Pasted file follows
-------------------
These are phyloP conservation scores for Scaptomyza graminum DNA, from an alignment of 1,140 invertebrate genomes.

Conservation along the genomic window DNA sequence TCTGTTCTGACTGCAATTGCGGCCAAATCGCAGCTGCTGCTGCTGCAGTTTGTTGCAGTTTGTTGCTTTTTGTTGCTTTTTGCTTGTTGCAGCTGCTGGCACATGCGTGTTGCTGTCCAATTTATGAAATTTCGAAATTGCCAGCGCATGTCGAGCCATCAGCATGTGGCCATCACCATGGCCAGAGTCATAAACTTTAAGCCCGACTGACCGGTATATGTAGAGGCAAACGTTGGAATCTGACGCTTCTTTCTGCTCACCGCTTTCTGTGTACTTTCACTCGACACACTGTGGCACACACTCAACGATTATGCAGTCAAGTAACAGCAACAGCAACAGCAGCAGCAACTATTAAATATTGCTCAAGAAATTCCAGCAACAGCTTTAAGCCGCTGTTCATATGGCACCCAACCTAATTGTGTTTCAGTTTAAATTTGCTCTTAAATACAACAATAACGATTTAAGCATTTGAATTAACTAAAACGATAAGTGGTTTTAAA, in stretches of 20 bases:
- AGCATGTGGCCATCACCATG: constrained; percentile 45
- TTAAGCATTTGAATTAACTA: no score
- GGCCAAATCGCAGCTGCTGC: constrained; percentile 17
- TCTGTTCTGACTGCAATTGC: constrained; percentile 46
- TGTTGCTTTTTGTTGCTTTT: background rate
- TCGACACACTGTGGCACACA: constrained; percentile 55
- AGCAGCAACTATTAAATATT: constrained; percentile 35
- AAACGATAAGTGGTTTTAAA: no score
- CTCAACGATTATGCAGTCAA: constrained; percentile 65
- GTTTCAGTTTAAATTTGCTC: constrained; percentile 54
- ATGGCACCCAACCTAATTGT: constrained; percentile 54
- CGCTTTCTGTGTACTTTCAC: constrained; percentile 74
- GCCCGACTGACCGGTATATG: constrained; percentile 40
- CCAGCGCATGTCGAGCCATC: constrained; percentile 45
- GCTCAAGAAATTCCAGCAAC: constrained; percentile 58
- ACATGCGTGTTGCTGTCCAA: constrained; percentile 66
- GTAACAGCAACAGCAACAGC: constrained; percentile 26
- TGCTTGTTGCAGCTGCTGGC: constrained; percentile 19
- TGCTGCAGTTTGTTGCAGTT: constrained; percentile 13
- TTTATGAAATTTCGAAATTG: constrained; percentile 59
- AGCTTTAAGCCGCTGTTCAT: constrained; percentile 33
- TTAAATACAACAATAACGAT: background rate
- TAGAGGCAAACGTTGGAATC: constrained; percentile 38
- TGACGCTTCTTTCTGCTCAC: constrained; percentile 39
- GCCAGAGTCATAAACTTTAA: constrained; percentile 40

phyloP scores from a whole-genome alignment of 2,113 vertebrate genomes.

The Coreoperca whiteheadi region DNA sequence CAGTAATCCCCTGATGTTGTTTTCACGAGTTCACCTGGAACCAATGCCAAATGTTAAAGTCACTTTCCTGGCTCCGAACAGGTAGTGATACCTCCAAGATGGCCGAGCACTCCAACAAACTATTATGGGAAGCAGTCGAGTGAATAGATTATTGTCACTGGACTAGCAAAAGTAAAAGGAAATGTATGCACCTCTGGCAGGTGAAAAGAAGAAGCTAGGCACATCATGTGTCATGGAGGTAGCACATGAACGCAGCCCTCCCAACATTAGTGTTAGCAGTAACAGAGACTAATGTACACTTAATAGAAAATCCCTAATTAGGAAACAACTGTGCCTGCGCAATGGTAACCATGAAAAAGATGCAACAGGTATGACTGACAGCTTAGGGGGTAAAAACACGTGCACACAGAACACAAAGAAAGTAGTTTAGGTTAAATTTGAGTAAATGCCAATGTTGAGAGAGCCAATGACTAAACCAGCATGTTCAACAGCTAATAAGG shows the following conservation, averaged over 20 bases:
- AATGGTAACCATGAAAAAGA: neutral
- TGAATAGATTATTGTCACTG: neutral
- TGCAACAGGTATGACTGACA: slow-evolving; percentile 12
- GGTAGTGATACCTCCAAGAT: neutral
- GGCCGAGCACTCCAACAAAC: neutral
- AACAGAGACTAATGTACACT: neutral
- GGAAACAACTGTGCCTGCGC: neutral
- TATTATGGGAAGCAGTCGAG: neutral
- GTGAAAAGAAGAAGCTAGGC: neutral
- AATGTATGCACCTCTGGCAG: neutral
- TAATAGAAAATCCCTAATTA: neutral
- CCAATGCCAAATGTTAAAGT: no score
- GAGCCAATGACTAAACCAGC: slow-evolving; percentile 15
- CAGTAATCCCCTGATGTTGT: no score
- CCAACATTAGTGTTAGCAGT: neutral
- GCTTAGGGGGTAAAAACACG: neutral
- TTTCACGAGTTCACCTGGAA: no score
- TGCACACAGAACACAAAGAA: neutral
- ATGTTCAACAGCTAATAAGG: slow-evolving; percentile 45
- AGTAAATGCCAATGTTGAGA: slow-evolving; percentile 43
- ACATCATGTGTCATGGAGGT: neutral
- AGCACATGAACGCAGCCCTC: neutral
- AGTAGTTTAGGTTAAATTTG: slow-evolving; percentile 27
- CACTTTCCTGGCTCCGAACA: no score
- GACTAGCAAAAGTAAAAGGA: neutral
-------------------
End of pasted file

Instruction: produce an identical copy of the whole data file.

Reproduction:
These are phyloP conservation scores for Scaptomyza graminum DNA, from an alignment of 1,140 invertebrate genomes.

Conservation along the genomic window DNA sequence TCTGTTCTGACTGCAATTGCGGCCAAATCGCAGCTGCTGCTGCTGCAGTTTGTTGCAGTTTGTTGCTTTTTGTTGCTTTTTGCTTGTTGCAGCTGCTGGCACATGCGTGTTGCTGTCCAATTTATGAAATTTCGAAATTGCCAGCGCATGTCGAGCCATCAGCATGTGGCCATCACCATGGCCAGAGTCATAAACTTTAAGCCCGACTGACCGGTATATGTAGAGGCAAACGTTGGAATCTGACGCTTCTTTCTGCTCACCGCTTTCTGTGTACTTTCACTCGACACACTGTGGCACACACTCAACGATTATGCAGTCAAGTAACAGCAACAGCAACAGCAGCAGCAACTATTAAATATTGCTCAAGAAATTCCAGCAACAGCTTTAAGCCGCTGTTCATATGGCACCCAACCTAATTGTGTTTCAGTTTAAATTTGCTCTTAAATACAACAATAACGATTTAAGCATTTGAATTAACTAAAACGATAAGTGGTTTTAAA, in stretches of 20 bases:
- AGCATGTGGCCATCACCATG: constrained; percentile 45
- TTAAGCATTTGAATTAACTA: no score
- GGCCAAATCGCAGCTGCTGC: constrained; percentile 17
- TCTGTTCTGACTGCAATTGC: constrained; percentile 46
- TGTTGCTTTTTGTTGCTTTT: background rate
- TCGACACACTGTGGCACACA: constrained; percentile 55
- AGCAGCAACTATTAAATATT: constrained; percentile 35
- AAACGATAAGTGGTTTTAAA: no score
- CTCAACGATTATGCAGTCAA: constrained; percentile 65
- GTTTCAGTTTAAATTTGCTC: constrained; percentile 54
- ATGGCACCCAACCTAATTGT: constrained; percentile 54
- CGCTTTCTGTGTACTTTCAC: constrained; percentile 74
- GCCCGACTGACCGGTATATG: constrained; percentile 40
- CCAGCGCATGTCGAGCCATC: constrained; percentile 45
- GCTCAAGAAATTCCAGCAAC: constrained; percentile 58
- ACATGCGTGTTGCTGTCCAA: constrained; percentile 66
- GTAACAGCAACAGCAACAGC: constrained; percentile 26
- TGCTTGTTGCAGCTGCTGGC: constrained; percentile 19
- TGCTGCAGTTTGTTGCAGTT: constrained; percentile 13
- TTTATGAAATTTCGAAATTG: constrained; percentile 59
- AGCTTTAAGCCGCTGTTCAT: constrained; percentile 33
- TTAAATACAACAATAACGAT: background rate
- TAGAGGCAAACGTTGGAATC: constrained; percentile 38
- TGACGCTTCTTTCTGCTCAC: constrained; percentile 39
- GCCAGAGTCATAAACTTTAA: constrained; percentile 40

phyloP scores from a whole-genome alignment of 2,113 vertebrate genomes.

The Coreoperca whiteheadi region DNA sequence CAGTAATCCCCTGATGTTGTTTTCACGAGTTCACCTGGAACCAATGCCAAATGTTAAAGTCACTTTCCTGGCTCCGAACAGGTAGTGATACCTCCAAGATGGCCGAGCACTCCAACAAACTATTATGGGAAGCAGTCGAGTGAATAGATTATTGTCACTGGACTAGCAAAAGTAAAAGGAAATGTATGCACCTCTGGCAGGTGAAAAGAAGAAGCTAGGCACATCATGTGTCATGGAGGTAGCACATGAACGCAGCCCTCCCAACATTAGTGTTAGCAGTAACAGAGACTAATGTACACTTAATAGAAAATCCCTAATTAGGAAACAACTGTGCCTGCGCAATGGTAACCATGAAAAAGATGCAACAGGTATGACTGACAGCTTAGGGGGTAAAAACACGTGCACACAGAACACAAAGAAAGTAGTTTAGGTTAAATTTGAGTAAATGCCAATGTTGAGAGAGCCAATGACTAAACCAGCATGTTCAACAGCTAATAAGG shows the following conservation, averaged over 20 bases:
- AATGGTAACCATGAAAAAGA: neutral
- TGAATAGATTATTGTCACTG: neutral
- TGCAACAGGTATGACTGACA: slow-evolving; percentile 12
- GGTAGTGATACCTCCAAGAT: neutral
- GGCCGAGCACTCCAACAAAC: neutral
- AACAGAGACTAATGTACACT: neutral
- GGAAACAACTGTGCCTGCGC: neutral
- TATTATGGGAAGCAGTCGAG: neutral
- GTGAAAAGAAGAAGCTAGGC: neutral
- AATGTATGCACCTCTGGCAG: neutral
- TAATAGAAAATCCCTAATTA: neutral
- CCAATGCCAAATGTTAAAGT: no score
- GAGCCAATGACTAAACCAGC: slow-evolving; percentile 15
- CAGTAATCCCCTGATGTTGT: no score
- CCAACATTAGTGTTAGCAGT: neutral
- GCTTAGGGGGTAAAAACACG: neutral
- TTTCACGAGTTCACCTGGAA: no score
- TGCACACAGAACACAAAGAA: neutral
- ATGTTCAACAGCTAATAAGG: slow-evolving; percentile 45
- AGTAAATGCCAATGTTGAGA: slow-evolving; percentile 43
- ACATCATGTGTCATGGAGGT: neutral
- AGCACATGAACGCAGCCCTC: neutral
- AGTAGTTTAGGTTAAATTTG: slow-evolving; percentile 27
- CACTTTCCTGGCTCCGAACA: no score
- GACTAGCAAAAGTAAAAGGA: neutral